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July 29, 2014 | NPR · House and Senate negotiators reached a compromise, $17 billion agreement to improve medical care for veterans. The deal comes in the final week before Congress leaves town for a monthlong recess.
 
July 29, 2014 | NPR · Washington Post reporter Liz Sly tells Renee Montagne that U.S. arms may be flowing to moderate Syrian rebels, but the aid seems to be too little too late to affect the course of the civil war.
 
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July 28, 2014 | NPR · The militant group threatens to kill parents who immunize their children. As a result, polio has come roaring back in Pakistan. Eradication now hinges on whether the country can control the virus.
 

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July 29, 2014 | KERA · After caring for Ebola patients for several months in West Africa, Dr. Kent Brantly noticed last week that he had symptoms. The 33-year-old immediately put himself into a Liberian isolation ward.
 
July 29, 2014 | NPR · Virologist Thomas Geisbert has spent decades studying Ebola and other hemorrhagic fevers. He speaks to Audie Cornish about the current Ebola outbreak, the worst in history, and how it might be contained this time around.
 
July 29, 2014 | NPR · The Eid festival, which celebrates the end of Ramadan, serves as a time for visiting relatives and exchanging gifts. But one family's holiday in Gaza traces the death and displacement wrought by the war between Hamas and Israel.
 

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July 26, 2014 | NPR · Hezbollah has been a longtime ally of Hamas, but during this most recent conflict between Israel and Gaza they've taken a sideline role. NPR's Scott Simon talks to the BBC's Kim Ghattas in Beirut.
 

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July 27, 2014 | NPR · Fighting in Ukraine near the crash site of Malaysia Airlines Flight MH17 has international investigators staying away. NPR's Arun Rath talks with OSCE's Michael Bociurkiw about the investigation.
 

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healthcare.gov

Jul 23, 2014 — Federal data, obtained by ProPublica under the Freedom of Information Act, show that nearly 1 million insurance transactions have taken place since the middle of April.
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Apr 15, 2014 — Millions signed up for health insurance through state exchanges and HealthCare.gov. But another several million bypassed the exchanges and bought health coverage directly from insurers.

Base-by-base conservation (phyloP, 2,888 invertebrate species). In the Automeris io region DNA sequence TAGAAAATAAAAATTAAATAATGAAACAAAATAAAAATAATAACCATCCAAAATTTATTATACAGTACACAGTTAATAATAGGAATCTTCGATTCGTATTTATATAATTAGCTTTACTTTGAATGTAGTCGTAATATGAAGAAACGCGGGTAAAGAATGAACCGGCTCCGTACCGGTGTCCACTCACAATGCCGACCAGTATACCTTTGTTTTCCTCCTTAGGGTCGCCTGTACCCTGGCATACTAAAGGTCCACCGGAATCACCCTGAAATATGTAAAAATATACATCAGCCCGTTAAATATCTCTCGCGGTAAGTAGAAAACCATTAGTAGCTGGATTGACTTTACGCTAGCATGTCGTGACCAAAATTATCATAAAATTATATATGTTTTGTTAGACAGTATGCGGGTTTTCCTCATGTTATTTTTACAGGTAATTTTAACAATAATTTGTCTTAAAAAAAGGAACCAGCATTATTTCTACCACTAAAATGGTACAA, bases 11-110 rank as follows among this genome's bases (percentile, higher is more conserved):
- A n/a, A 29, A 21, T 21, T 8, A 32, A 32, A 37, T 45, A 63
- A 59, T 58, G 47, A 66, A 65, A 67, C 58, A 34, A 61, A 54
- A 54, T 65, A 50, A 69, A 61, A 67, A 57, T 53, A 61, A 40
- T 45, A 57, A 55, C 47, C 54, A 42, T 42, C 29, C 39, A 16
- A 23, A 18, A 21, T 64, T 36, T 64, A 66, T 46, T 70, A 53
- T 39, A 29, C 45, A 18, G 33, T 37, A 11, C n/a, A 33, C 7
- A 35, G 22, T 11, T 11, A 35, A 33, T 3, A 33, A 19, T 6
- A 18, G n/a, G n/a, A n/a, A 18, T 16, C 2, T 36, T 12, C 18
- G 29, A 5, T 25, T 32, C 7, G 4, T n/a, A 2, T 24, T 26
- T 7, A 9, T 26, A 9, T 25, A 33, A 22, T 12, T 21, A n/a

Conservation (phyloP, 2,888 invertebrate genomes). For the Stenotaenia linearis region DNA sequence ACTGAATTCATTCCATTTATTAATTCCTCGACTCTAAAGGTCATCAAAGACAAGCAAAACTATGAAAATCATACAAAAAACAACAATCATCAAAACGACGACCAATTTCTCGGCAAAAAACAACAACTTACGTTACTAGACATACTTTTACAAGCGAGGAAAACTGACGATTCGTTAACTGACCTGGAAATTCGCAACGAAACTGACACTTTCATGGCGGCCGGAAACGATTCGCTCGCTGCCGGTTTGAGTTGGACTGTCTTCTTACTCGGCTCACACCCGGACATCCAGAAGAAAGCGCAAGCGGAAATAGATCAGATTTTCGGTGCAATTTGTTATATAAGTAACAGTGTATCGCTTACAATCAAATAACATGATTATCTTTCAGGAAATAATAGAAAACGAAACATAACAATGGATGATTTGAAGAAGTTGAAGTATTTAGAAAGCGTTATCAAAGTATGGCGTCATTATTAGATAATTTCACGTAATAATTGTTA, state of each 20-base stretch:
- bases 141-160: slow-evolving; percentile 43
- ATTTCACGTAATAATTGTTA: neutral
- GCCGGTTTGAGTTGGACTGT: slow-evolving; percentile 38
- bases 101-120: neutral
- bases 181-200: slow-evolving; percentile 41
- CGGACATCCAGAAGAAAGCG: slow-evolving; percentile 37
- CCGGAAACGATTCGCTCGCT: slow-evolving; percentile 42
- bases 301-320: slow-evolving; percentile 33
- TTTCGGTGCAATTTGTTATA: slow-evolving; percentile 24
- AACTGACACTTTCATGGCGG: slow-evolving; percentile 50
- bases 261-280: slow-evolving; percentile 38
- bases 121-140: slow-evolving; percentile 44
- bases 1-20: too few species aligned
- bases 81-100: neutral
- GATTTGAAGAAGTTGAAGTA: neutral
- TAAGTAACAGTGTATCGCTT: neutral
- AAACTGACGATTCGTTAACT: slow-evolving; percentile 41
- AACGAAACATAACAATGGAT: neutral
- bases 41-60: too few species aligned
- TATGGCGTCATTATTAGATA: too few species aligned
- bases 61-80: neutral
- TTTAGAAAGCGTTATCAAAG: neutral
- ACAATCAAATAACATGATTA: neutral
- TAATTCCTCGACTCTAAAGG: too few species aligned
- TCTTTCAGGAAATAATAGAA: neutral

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Apr 9, 2014 — More funding for in-person guidance could help ease confusion, say consumer groups. Beefing up education about each plan's relative costs would help, as would shifting open enrollment to tax-time.
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Mar 27, 2014 — That means the White House reached its revised enrollment goal for the first year the Affordable Care Act was in full effect.
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Jan 9, 2014 — Contractors say blame bad project management inside government for multimillion-dollar tech failures like HealthCare.gov. Procurement reformists say it's not fair to "blame the client."
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Dec 30, 2013 — Michelle Snyder, who was responsible for the problem-plagued website, will retire from the Centers for Medicare and Medicaid Services.
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Dec 27, 2013 — Just six people managed to sign up for health insurance through the federal website the day it opened for business. The numbers are better now, but the botched rollout may have not only inconvenienced people, but also permanently changed people's perceptions of the Affordable Care Act.
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Dec 18, 2013 — People now have until January 10 to pay for their first month of coverage through the health exchanges. But people using the federal exchange still have to get signed up by Dec. 23. Some states have pushed deadlines even later.
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Dec 17, 2013 — Formerly, Kurt DelBene oversaw Microsoft's Office division. He will take over for Jeff Zients, who was appointed after the website launched with crippling issues.
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Dec 12, 2013 — Problems persist on the back end of HealthCare.gov, which must process accurate enrollment information so insurers can receive premium payments and start coverage for consumers. Reconciliation of the data just started this week, as time to fix problems is running out.
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